FIG. 5 shows typical waveforms for the exemplary embodiment of FIG. 2 as the input voltage Vin transitions from greater than Vout to less than Vout. The first line of the Figure illustrates the clock signal, showing the approximate 10% duty cycle thereof. The second line shows a decreasing input signal Vin, changing from an initial 4.2 volts to a final 3 volts, with a desired regulated output voltage of 3.6 volts. The remaining lines illustrate voltages at nodes LX1 and LX2, the inductor current IL, and the output ripple Vout RIPPLE. The waveforms shown assume a constant load on the regulator Iout.
When the input voltage Vin exceeds the regulator output voltage Vout, as in the left side of FIG. 5, the circuit of FIG. 2 will alternate between states 1 and 3. Thus, the NFET transistor will stay off and the voltage VLX2 at node LX2 will remain substantially constant, namely, at a voltage equal to Vout plus the forward conduction voltage drop across diode D2. The voltage at VLX1 at node LX1, however, will switch at each clock cycle to state 1 with the PFET transistor off, the PFET transistor remaining off for a length of time which will be dependent upon the extent to which Vin exceeds the output voltage Vout. In that regard, it can be seen from the waveform of the voltage VLX1 of FIG. 5 that the length of time the PFET transistor remains off decreases as the input voltage decreases, ultimately having a minimum time off equal to Tshort, the time period of the clock signal CLK.
At the right side of FIG. 5, the input voltage Vin has decreased to significantly below the output voltage Vout. Under these conditions, the circuit of FIG. 2 will switch to state 2 on each clock cycle, remaining there for a period of time dependent upon how far the input voltage Vin is below the output voltage Vout. Under these conditions, the PFET transistor remains on, as indicated by the waveform for the voltage VLX1, showing that the voltage at node LX1 follows the input voltage Vin. The voltage VLX2 at node LX2 shows the increasing duration of the NFET transistor being on for lower input voltages.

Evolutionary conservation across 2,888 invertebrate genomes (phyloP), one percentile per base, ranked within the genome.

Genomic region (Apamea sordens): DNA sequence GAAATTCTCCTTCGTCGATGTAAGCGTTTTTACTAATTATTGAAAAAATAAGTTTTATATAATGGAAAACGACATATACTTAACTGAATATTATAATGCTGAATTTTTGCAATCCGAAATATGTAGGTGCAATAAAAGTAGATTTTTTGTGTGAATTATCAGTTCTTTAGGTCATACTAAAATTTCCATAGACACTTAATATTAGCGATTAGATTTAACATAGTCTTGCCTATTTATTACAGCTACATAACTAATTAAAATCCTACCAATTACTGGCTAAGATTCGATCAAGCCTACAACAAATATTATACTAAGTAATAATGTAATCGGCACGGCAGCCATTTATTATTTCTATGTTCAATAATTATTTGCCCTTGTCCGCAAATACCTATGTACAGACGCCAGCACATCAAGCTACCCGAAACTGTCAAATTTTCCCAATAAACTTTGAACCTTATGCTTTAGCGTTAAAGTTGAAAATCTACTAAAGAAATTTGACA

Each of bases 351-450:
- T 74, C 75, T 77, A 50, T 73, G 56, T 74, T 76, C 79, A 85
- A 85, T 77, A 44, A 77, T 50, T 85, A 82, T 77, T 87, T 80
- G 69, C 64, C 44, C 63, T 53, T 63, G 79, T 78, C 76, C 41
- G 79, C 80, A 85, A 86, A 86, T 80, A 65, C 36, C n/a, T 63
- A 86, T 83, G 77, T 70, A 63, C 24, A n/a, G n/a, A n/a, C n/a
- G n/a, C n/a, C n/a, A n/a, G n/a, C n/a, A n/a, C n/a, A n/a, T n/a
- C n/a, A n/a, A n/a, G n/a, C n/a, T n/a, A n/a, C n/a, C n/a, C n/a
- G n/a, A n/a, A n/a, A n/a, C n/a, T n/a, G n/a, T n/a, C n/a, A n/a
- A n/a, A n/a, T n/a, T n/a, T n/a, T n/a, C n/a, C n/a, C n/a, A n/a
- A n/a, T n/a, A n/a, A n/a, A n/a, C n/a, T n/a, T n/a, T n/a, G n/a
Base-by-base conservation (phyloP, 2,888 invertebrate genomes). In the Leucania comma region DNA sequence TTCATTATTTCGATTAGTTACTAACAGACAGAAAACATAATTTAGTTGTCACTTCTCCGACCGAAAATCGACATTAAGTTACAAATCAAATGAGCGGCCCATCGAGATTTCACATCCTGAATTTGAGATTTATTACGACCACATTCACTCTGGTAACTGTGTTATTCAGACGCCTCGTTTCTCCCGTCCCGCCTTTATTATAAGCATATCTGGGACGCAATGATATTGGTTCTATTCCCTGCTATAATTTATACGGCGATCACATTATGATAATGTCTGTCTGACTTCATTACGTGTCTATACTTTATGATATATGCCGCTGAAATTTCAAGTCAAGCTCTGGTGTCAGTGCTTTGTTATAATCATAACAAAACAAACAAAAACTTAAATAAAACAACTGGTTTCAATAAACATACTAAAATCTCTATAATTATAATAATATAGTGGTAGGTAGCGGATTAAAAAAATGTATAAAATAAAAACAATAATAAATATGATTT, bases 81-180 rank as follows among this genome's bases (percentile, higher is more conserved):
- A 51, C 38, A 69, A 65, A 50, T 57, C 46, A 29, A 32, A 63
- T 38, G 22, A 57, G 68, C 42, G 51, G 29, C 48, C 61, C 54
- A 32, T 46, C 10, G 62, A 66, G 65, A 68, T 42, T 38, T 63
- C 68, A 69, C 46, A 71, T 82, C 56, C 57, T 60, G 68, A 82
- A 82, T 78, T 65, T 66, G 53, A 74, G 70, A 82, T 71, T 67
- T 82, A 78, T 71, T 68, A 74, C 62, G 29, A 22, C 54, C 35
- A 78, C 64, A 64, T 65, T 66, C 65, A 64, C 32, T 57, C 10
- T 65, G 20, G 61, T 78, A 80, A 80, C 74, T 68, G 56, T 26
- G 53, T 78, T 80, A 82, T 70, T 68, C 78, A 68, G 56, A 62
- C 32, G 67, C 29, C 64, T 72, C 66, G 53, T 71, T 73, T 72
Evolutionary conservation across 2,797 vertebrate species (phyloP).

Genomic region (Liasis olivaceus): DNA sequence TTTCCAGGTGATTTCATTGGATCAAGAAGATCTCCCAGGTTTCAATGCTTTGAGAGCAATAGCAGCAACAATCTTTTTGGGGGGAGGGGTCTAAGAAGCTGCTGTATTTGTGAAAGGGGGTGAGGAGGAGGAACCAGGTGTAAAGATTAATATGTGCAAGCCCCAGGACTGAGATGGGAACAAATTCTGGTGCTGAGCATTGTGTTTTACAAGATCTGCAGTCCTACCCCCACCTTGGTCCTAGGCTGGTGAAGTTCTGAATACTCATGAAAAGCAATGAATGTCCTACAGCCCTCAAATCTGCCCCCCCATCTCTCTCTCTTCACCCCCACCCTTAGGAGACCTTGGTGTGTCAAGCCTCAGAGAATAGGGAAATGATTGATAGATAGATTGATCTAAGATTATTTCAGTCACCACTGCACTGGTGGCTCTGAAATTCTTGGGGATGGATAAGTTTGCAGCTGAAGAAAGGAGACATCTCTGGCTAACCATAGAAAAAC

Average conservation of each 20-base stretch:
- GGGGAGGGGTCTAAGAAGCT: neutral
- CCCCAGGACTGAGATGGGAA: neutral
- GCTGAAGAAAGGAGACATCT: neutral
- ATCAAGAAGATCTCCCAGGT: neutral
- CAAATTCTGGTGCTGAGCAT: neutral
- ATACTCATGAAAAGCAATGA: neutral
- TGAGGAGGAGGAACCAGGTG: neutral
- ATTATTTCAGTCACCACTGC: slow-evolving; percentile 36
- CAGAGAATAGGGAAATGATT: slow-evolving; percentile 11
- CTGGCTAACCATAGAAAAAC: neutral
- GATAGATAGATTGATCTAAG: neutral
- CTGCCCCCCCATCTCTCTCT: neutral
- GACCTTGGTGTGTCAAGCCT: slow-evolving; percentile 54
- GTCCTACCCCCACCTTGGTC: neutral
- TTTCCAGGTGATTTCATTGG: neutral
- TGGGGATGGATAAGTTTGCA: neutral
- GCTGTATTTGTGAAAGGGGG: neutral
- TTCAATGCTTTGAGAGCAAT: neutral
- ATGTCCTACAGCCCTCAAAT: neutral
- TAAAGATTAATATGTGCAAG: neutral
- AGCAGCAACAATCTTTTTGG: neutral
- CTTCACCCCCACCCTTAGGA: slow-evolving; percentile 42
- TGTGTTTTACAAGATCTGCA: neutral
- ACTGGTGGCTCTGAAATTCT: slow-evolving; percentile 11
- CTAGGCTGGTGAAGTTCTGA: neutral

Finally, when the input voltage Vin is approximately equal to the output voltage Vout, the state machine may intermix switching between states 3 and 1 and back to state 3, and switching between state 3 and state 2 and back to state 3. In that regard, it will be noted that in the center of FIG. 5, when the input voltage Vin is approximately equal to the output voltage Vout, the voltage VLX2 at node LX2 is shown as going low for one clock duration (Tshort), indicating that the NFET transistor is turned on for the clock duration for state 2, after which the circuit returns to state 3. On the next clock cycle, the voltage VLX1 at node LX1 goes low for the clock duration (for duration Tshort again), indicating that the circuit has gone to state 1 for the clock duration (Tshort again), returning to state 3, to then go to state 2 again on the next clock cycle. Thus, under these conditions, the circuit remains in state 1 or state 2 for the minimum time for this embodiment, namely Tshort, and cycles between states 3 and 2 and states 3 and 1 as required to maintain the output in regulation.